Country Information: The capital of the Democratic Republic of Congo is Kinshasa. There are approximately 82 million people living here. The official language of the DRC is French with Lingala as a widespread trade language. The majority of Congolese practice Roman Catholicism. The time zone is 5 hours ahead of EST.
The DRC is rich with natural wildlife and arts. The Academie des Beaux-Arts is a gallery home to the art of some the DRC’s most famous artists including Alfred Liyolo and Henri Kalama Akulez. One cannot miss out on the Congo River, the largest in the entirety of Western Central Africa!. When in Kinshasa it’ll be impossible to miss out on the distinct rhythmic sounds of Congolese music and the popular genre of Soukous dance music!
Jim’s Perspectives of the DRC:
Oh my. Get ready for an adventure if you cross the Congo River from Brazzaville to the capital city of the DRC, Kinshasa. While “Brazzi” is relatively calm and refined, its neighbor to the west is anything but.
15 or so passengers and luggage piled onto a ski motorboat … you know, the type of boat you’d spend a Saturday at the lake on with a few friends. I do compliment the boat operator because all passengers were given life vests! The boat’s engine revved loudly due to the weight, and the front hull languished uncomfortably close to the water line. When seeing things like this … I remind myself … “This is Africa”!
For any visitors arriving to the DRC who had previously arranged to get a visa in the DRC’s embassy (in Washington, DC, etc) it’s best to bring ALL paperwork with you, including both Invitation letters. Why? Because if you don’t have both of them … you’ll have to pay! You see, at the “Beach” (the port in Kinshasa”, everyone is looking to get paid, and you are vulnerable to extortion if you don’t have everything. Have Invitation letter (2 copies), your visa to your next destination (2 copies), immunization certificate (and copy) … heck … I even brought proof of funds.
Of all of the countries that I’ve visited to date (157), the DRC, Angola and Venezuela were the most difficult to arrange. While I had to fly to DC to get fingerprinted for Venezuela and Angola, at least the Venezuelan Embassy answered the phone and emails. Not so with the DRC. After contacting them daily for a month and hearing nothing, I had my Visa company (Visa HQ) call them to check for me, and thankfully I received my Visa a few days later. Moral of this story is to use a Visa processing service for a DRC Visa. I was told by my tour operator (Jeffrey Travels in Kinshasa) that a Visa on Arrival could be arranged, for a whopping $500 USD.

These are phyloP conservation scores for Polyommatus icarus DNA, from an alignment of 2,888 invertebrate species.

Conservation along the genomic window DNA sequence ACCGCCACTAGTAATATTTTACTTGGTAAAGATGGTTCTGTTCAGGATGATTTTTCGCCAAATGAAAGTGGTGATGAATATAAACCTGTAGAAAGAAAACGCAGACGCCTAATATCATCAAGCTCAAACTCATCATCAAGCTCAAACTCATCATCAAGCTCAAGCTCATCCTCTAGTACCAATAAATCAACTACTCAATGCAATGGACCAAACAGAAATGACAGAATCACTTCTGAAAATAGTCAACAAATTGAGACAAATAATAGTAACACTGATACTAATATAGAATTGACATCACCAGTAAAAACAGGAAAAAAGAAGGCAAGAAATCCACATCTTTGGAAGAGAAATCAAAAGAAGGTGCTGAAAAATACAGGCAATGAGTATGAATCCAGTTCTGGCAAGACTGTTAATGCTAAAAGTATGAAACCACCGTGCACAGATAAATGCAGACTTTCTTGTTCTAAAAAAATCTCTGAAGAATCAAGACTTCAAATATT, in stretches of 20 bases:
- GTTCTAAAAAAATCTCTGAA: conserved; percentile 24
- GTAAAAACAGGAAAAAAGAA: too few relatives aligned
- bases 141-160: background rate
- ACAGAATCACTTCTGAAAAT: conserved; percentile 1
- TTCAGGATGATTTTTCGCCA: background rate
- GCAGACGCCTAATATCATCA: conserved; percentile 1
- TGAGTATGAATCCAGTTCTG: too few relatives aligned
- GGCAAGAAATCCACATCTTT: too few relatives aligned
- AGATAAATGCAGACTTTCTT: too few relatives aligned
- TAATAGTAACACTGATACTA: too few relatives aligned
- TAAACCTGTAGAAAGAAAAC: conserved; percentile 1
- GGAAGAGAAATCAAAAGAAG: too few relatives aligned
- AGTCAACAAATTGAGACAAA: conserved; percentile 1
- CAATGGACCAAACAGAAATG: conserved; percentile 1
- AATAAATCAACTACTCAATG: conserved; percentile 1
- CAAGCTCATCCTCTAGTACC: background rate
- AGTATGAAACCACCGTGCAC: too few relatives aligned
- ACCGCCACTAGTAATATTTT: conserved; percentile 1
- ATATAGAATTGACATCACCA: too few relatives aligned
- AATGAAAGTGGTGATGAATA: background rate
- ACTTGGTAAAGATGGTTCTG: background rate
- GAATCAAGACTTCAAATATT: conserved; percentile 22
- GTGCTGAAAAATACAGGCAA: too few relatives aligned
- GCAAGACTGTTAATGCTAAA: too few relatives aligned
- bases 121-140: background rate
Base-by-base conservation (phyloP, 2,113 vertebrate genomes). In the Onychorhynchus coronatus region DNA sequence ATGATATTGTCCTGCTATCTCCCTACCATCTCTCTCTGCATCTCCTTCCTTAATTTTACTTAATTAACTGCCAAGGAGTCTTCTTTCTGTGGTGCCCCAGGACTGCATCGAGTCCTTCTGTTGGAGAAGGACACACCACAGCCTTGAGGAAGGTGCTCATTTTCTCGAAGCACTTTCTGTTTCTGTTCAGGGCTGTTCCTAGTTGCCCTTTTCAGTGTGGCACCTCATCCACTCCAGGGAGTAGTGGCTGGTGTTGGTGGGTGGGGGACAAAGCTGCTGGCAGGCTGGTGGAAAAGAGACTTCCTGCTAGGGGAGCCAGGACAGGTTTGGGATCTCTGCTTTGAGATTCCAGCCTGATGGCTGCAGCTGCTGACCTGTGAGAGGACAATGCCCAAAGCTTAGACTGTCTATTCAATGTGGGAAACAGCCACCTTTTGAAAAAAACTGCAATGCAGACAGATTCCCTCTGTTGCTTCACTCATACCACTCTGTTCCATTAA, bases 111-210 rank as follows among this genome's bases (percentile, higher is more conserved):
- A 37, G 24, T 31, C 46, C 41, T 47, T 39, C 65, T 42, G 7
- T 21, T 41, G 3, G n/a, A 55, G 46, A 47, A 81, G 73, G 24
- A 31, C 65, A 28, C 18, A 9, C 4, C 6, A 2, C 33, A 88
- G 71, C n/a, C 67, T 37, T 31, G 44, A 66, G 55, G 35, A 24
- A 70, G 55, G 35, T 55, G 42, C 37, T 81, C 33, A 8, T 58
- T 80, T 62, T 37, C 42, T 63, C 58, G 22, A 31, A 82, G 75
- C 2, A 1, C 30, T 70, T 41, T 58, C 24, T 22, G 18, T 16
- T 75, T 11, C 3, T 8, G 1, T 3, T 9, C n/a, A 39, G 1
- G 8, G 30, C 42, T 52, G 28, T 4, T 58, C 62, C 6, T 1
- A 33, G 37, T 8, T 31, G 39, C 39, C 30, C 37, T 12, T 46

Back to the “Beach” in Kinshasa: I wouldn’t want to make that crossing without someone meeting me on the other side in Kinshasa. I heard stories of people detained there for hours, and having to pay $100 to get in.
Next to Lagos, Kinshasa is the second largest city in Africa. It’s a sprawling metropolis of 7 million people that continues for miles in each direction … think out … not up. This is a war-ravaged country that was the host of “Africa’s World War”, when multiple African neighbors battled it out over ethnic differences. The country’s name was changed from Zaire in 1997 after new leaders took control of it and now it is known regionally as the DRC.
The DRC is Africa’s second largest country in terms of size and potential. It has vast natural resources, including oil, gold, diamonds, cobalt, uranium and dense rain forests (timber). It also has many animal species, including elephant, antelope and buffalo. In the east, near the Ugandan and Rwandan borders there are 6-7 habituated mountain gorilla groups that tourists can visit for much less than what you’d pay in Rwanda.
Outside of Kinshasa, I visited the Lola Bonobo Conservation, which looks after ~ 100 bonobos. Genetically speaking, this rare species is the closest to human DNA. Bonobo mothers carry their babies for 9 months, have 1x month menstrual cycles, and breast feed their babies for four years. Male bonobos reach puberty at 12 years old, and interestingly, this species is the only other that has recreational sex (regularly!).
Insanity at the Bonobo Conservation!
I visited the Adventure Park, the Art School, the train station and Safari Beach, all of which were underwhelming. Safari had a decent restaurant and lovely view of the river … but it’s a long way outside of Kinshasa.
The best thing to do in Kinshasa is to see the old stadium where Ali fought George Foreman in their epic “Rumble in the Jungle”. I had to pay $15 to get inside to see where both fighters trained and fought. It wasn’t hard to visualize people hanging from the bleachers to get a glimpse of this extravaganza!
Besides the bonobos and stadium, the next best thing to do in the DRC is to visit the large market. While I’ve been to a zillion markets across the planet, this one was worth seeing because it had an interesting “meat” department, including monkeys and other “bushmeat”. Careful: This market is infamous for is thieves and pickpockets. I kept all belongings in my car and money in a zipped pocket.
Oh, don’t forget … when you leave the DRC you’ll have to pay a $55 departure tax that is NOT included in your airline ticket. One last departing gift before you leave!